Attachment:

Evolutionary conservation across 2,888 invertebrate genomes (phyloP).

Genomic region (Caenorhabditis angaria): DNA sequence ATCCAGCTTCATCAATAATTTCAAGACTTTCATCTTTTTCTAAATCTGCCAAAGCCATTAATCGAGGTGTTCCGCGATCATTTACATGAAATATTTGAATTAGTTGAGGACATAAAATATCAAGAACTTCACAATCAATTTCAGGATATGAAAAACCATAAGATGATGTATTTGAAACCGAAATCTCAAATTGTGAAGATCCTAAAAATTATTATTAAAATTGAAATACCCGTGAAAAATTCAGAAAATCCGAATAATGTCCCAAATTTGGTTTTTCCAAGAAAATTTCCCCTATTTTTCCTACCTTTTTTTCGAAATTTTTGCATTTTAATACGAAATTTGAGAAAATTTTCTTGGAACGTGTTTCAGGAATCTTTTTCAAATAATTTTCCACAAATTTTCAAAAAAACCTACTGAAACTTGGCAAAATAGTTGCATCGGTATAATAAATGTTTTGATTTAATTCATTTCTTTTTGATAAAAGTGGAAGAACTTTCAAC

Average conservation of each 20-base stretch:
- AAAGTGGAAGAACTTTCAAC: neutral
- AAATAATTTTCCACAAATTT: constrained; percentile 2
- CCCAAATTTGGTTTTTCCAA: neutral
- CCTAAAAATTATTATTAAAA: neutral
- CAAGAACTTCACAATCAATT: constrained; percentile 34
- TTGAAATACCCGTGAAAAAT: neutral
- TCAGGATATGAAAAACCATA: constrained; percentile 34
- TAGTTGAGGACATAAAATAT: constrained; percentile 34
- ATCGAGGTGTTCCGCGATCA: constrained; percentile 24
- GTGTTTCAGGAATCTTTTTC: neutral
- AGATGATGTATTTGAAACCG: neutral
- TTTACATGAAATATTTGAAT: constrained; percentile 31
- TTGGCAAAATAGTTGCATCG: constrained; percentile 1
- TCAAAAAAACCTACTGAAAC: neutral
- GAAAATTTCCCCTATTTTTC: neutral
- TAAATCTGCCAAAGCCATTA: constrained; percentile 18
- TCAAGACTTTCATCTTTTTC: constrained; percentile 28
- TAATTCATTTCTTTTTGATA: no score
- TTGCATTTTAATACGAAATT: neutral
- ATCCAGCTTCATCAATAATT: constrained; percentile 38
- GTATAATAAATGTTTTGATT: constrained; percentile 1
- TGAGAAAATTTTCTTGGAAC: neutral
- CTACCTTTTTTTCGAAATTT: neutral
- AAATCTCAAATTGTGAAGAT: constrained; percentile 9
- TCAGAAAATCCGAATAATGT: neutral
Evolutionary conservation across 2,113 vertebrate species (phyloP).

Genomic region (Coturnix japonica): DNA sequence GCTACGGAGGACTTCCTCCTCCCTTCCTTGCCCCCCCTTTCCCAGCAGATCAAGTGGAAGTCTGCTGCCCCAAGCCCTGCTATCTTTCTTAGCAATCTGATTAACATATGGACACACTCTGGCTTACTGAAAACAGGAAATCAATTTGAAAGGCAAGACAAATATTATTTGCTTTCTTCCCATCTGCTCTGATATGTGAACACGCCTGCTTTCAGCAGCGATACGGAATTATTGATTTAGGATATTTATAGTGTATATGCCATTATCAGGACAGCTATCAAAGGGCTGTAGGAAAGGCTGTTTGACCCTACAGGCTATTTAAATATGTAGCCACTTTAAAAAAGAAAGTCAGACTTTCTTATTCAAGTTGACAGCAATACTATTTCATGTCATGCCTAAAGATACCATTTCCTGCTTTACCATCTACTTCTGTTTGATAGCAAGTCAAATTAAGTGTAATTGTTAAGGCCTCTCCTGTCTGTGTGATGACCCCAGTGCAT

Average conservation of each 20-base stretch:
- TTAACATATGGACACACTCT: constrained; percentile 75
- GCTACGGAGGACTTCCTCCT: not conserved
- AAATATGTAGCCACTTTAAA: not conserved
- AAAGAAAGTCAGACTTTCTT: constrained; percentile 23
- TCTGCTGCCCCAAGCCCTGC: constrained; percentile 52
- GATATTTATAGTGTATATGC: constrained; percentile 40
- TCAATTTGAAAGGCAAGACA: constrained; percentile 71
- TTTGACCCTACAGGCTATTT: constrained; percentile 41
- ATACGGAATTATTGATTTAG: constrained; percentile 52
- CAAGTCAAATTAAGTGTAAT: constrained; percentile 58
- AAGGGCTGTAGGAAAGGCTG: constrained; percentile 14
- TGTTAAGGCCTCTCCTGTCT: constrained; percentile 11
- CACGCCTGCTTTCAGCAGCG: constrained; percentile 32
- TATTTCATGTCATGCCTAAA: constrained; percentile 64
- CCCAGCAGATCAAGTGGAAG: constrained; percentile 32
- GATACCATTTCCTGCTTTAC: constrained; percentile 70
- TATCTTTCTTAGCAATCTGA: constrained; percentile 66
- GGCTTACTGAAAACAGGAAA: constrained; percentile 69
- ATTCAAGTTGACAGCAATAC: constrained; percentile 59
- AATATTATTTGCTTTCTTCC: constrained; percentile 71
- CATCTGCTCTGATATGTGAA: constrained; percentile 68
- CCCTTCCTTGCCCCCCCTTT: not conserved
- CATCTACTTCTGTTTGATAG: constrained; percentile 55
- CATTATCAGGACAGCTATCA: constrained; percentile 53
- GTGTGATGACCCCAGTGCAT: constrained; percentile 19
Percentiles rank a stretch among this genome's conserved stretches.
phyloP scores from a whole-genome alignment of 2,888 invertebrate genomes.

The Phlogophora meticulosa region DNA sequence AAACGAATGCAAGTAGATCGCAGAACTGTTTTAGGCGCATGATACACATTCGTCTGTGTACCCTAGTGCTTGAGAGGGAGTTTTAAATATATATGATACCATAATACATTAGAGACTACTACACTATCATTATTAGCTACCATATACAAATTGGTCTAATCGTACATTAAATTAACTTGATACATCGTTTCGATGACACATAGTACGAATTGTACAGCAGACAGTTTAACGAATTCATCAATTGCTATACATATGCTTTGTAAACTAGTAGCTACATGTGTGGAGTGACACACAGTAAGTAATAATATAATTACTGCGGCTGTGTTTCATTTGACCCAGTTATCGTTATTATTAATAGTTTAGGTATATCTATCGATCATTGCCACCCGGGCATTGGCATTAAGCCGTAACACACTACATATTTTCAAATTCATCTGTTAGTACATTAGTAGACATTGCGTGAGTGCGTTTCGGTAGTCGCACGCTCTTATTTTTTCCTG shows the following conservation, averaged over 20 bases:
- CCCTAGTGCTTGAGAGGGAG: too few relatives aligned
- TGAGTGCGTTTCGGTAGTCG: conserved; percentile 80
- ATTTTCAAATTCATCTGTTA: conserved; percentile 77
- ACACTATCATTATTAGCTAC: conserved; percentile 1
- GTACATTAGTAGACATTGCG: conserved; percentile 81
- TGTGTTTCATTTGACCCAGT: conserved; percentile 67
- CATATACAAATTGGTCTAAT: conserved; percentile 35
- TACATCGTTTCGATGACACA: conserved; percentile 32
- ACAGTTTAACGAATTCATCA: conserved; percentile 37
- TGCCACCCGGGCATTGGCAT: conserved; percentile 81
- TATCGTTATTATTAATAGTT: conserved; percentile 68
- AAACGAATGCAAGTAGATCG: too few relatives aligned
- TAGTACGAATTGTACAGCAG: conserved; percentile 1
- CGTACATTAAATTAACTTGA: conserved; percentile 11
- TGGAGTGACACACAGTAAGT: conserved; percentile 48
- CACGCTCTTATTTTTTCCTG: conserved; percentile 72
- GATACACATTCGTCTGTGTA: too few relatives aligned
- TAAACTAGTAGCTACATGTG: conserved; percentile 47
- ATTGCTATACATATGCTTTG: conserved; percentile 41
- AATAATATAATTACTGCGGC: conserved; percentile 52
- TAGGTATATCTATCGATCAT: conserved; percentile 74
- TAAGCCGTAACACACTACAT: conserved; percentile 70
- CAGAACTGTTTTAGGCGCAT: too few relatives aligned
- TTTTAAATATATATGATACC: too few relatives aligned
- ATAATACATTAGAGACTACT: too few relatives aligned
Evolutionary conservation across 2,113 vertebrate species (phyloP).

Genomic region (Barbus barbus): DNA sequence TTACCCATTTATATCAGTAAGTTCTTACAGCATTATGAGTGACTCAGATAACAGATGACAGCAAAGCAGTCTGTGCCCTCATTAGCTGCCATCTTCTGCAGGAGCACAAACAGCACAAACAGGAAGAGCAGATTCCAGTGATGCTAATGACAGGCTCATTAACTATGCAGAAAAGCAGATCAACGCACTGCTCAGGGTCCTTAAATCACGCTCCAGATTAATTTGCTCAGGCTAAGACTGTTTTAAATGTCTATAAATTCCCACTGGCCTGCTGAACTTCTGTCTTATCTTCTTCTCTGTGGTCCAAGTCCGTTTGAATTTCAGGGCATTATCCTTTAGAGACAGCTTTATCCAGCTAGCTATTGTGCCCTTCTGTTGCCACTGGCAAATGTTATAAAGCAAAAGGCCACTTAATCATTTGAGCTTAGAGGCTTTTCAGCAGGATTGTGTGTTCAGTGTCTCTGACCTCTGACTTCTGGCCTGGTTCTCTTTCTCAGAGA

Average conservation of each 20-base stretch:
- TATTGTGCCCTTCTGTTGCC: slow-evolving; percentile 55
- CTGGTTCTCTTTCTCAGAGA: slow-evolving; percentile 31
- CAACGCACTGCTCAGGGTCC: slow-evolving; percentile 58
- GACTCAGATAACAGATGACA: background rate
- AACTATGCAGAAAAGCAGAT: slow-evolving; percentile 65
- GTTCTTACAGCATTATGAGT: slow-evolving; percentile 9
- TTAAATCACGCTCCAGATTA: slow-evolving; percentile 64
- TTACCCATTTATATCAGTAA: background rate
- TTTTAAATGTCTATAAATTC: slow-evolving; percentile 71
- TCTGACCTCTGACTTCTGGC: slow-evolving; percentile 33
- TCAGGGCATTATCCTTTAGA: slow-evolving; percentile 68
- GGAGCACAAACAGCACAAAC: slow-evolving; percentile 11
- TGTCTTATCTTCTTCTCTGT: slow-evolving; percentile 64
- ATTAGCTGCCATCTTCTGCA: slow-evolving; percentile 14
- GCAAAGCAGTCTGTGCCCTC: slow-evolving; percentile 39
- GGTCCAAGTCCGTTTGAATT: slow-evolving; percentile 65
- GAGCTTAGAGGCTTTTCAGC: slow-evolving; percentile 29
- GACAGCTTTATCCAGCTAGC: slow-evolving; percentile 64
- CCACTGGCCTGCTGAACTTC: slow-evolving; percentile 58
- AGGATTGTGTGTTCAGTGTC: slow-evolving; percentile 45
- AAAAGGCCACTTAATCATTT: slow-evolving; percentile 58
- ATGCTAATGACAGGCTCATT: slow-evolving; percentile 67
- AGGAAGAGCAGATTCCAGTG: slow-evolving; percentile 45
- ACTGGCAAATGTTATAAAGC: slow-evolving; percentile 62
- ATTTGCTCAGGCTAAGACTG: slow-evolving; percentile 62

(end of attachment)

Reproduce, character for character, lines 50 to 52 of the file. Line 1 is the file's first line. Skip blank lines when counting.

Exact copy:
- ATTCAAGTTGACAGCAATAC: constrained; percentile 59
- AATATTATTTGCTTTCTTCC: constrained; percentile 71
- CATCTGCTCTGATATGTGAA: constrained; percentile 68